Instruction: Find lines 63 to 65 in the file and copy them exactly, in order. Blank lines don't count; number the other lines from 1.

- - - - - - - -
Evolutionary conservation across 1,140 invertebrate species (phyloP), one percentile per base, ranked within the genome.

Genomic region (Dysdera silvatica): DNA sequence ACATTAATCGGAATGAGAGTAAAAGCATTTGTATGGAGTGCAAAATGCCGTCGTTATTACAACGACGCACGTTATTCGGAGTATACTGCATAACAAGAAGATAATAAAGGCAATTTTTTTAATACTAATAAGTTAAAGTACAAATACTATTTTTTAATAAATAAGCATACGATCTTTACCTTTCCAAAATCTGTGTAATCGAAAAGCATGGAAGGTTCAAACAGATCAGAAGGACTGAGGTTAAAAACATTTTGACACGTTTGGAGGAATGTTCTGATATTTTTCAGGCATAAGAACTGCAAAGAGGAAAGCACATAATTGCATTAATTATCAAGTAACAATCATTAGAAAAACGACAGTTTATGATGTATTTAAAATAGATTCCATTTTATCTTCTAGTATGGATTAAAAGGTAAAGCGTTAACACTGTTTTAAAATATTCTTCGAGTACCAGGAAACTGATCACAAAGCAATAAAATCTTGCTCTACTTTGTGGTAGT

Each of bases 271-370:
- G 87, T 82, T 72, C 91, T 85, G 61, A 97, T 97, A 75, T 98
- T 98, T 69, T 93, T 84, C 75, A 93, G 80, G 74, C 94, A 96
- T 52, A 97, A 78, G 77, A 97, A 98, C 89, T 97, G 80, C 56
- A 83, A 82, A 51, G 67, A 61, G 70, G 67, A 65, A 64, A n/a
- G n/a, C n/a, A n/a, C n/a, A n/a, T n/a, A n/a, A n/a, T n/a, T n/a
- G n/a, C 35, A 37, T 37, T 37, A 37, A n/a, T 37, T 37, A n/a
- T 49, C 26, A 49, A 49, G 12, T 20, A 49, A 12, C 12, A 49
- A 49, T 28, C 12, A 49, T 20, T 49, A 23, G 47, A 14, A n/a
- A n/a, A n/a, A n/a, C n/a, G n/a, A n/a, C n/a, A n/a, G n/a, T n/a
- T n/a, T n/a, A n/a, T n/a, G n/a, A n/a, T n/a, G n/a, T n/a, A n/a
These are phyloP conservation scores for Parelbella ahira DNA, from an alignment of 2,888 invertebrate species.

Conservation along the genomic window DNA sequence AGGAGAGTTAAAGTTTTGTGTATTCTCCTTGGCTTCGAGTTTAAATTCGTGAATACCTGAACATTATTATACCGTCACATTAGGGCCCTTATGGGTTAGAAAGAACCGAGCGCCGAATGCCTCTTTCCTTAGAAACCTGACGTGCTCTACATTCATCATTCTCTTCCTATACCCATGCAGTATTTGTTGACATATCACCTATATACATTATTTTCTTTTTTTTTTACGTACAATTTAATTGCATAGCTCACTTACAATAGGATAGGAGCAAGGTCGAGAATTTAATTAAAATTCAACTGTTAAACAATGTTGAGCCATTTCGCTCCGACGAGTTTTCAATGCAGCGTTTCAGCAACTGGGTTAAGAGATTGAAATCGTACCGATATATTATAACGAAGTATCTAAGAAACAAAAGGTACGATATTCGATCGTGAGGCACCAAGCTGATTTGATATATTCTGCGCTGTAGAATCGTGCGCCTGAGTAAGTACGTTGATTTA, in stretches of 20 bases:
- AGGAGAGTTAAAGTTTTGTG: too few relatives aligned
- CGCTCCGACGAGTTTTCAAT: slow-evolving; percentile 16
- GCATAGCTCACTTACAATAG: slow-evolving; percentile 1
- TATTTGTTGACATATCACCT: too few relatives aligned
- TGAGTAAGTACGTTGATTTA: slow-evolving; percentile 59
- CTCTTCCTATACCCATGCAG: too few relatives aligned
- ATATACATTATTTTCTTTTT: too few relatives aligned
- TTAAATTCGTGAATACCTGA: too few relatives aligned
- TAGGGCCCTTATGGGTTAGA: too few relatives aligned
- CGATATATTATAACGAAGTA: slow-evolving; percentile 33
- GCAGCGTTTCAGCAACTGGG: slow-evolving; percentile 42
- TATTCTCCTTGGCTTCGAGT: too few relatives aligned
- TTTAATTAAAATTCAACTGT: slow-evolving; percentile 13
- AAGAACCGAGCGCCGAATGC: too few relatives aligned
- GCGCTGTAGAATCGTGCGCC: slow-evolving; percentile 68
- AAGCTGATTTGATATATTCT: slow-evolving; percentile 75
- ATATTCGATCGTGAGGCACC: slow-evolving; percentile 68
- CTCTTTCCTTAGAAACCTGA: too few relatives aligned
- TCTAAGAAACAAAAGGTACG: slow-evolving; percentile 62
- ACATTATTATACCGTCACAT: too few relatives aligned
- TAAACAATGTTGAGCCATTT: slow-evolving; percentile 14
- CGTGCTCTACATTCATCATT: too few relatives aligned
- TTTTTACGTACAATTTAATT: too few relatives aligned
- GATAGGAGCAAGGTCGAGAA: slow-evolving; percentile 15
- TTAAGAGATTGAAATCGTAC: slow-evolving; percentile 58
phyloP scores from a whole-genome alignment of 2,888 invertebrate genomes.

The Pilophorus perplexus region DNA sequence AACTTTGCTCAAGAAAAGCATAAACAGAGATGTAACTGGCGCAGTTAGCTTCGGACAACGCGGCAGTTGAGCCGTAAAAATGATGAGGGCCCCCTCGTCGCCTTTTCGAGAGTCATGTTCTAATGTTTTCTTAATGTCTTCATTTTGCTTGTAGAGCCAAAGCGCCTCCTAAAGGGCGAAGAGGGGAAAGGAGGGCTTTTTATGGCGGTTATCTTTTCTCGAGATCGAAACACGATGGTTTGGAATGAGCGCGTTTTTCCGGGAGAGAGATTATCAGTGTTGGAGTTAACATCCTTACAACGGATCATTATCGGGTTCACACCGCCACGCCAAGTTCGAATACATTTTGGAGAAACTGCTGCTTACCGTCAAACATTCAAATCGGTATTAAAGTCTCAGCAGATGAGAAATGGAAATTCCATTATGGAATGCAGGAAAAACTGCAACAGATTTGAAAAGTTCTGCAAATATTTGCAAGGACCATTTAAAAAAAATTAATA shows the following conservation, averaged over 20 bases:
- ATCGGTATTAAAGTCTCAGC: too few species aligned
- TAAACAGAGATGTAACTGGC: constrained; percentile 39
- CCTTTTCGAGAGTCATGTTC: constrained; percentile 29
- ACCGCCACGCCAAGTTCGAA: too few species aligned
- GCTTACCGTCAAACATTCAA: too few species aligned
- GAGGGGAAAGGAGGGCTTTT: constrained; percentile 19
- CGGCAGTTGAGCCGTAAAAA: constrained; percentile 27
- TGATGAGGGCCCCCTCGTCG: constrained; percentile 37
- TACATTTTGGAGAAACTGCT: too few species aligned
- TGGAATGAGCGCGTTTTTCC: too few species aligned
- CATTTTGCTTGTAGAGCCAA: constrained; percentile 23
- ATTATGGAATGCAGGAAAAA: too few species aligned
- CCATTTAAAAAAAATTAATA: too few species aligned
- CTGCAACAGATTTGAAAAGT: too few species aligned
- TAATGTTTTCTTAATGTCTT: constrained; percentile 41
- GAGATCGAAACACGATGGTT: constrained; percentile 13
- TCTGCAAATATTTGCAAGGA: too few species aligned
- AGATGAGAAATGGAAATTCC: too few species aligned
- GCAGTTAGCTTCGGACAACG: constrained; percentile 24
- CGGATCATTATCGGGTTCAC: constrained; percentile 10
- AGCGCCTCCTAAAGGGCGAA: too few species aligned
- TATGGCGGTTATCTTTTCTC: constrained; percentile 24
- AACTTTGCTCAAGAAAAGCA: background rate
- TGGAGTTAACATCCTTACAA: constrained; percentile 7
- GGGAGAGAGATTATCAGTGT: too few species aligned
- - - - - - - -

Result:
- AGCGCCTCCTAAAGGGCGAA: too few species aligned
- TATGGCGGTTATCTTTTCTC: constrained; percentile 24
- AACTTTGCTCAAGAAAAGCA: background rate